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Male services during between-group conflict: the ‘hired gun’ hypothesis revisited


Bshary, Redouan; Richter, Xiang-Yi Li; van Schaik, Carel (2022). Male services during between-group conflict: the ‘hired gun’ hypothesis revisited. Philosophical Transactions of the Royal Society of London. Series B: Biological Sciences, 377(1851):20210150.

Abstract

In many group-living mammals, philopatric females form the stable core of the group and defend food or shelter against other groups of females. Where males are larger, their participation could give their female group the edge. How can females secure the contribution of males that are neither the father of current infants, nor the dominant male expecting to sire the next generation of infants? It has been proposed that females recruit these males as ‘hired guns’, receiving social support and copulations in exchange for fighting, against the interests of the dominant male. We first develop the logic of this hypothesis in unprecedented detail by considering the potential pay-off consequences for females and males. We then provide empirical evidence for the existence of hired guns in this context in several primate species. The game-theoretical aspects of the phenomenon remain to be studied, as is the distribution across contexts (e.g. predation avoidance) and species of the hired gun phenomenon.

This article is part of the theme issue ‘Intergroup conflict across taxa’.

Abstract

In many group-living mammals, philopatric females form the stable core of the group and defend food or shelter against other groups of females. Where males are larger, their participation could give their female group the edge. How can females secure the contribution of males that are neither the father of current infants, nor the dominant male expecting to sire the next generation of infants? It has been proposed that females recruit these males as ‘hired guns’, receiving social support and copulations in exchange for fighting, against the interests of the dominant male. We first develop the logic of this hypothesis in unprecedented detail by considering the potential pay-off consequences for females and males. We then provide empirical evidence for the existence of hired guns in this context in several primate species. The game-theoretical aspects of the phenomenon remain to be studied, as is the distribution across contexts (e.g. predation avoidance) and species of the hired gun phenomenon.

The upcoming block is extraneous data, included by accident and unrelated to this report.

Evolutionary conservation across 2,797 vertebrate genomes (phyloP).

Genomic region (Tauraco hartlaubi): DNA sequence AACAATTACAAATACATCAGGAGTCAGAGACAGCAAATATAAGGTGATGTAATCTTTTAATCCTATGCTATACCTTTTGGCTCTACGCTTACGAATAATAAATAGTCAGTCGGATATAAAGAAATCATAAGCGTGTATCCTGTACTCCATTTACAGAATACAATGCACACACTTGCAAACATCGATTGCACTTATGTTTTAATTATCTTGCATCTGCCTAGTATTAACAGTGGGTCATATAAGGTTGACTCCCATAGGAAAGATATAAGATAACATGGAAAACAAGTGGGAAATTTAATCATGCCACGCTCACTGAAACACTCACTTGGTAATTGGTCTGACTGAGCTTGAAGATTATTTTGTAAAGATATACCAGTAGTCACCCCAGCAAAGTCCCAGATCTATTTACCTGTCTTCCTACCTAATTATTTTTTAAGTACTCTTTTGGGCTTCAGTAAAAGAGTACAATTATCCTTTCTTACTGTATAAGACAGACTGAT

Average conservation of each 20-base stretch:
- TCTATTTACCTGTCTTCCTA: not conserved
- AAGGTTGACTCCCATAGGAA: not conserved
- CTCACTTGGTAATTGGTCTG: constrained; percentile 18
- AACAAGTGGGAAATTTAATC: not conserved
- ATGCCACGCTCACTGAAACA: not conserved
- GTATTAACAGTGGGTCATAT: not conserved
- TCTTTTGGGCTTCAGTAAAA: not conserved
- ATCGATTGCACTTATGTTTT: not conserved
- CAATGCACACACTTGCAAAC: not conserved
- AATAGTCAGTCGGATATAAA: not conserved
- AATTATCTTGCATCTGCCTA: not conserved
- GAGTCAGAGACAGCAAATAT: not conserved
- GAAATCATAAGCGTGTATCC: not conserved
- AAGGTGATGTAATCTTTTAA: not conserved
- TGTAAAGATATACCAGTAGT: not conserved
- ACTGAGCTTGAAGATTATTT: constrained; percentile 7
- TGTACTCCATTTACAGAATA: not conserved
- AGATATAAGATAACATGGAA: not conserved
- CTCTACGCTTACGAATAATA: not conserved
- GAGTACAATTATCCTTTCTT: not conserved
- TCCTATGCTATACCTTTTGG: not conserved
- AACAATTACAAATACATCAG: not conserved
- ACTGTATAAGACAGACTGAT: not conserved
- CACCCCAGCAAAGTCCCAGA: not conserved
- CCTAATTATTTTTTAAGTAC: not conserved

This article is part of the theme issue ‘Intergroup conflict across taxa’.

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Additional indexing

Item Type:Journal Article, refereed, further contribution
Communities & Collections:07 Faculty of Science > Department of Evolutionary Anthropology
Dewey Decimal Classification:300 Social sciences, sociology & anthropology
Scopus Subject Areas:Life Sciences > General Biochemistry, Genetics and Molecular Biology
Life Sciences > General Agricultural and Biological Sciences
Uncontrolled Keywords:General Agricultural and Biological Sciences, General Biochemistry, Genetics and Molecular Biology
Language:English
Date:23 May 2022
Deposited On:06 Feb 2023 17:02
Last Modified:28 Jun 2024 01:39
Publisher:Royal Society Publishing
ISSN:0962-8436
OA Status:Closed
Free access at:Publisher DOI. An embargo period may apply.
Publisher DOI:https://doi.org/10.1098/rstb.2021.0150
Project Information:
  • : FunderSNSF
  • : Grant ID180145
  • : Project TitleTowards a more biologically informed evolutionary game theory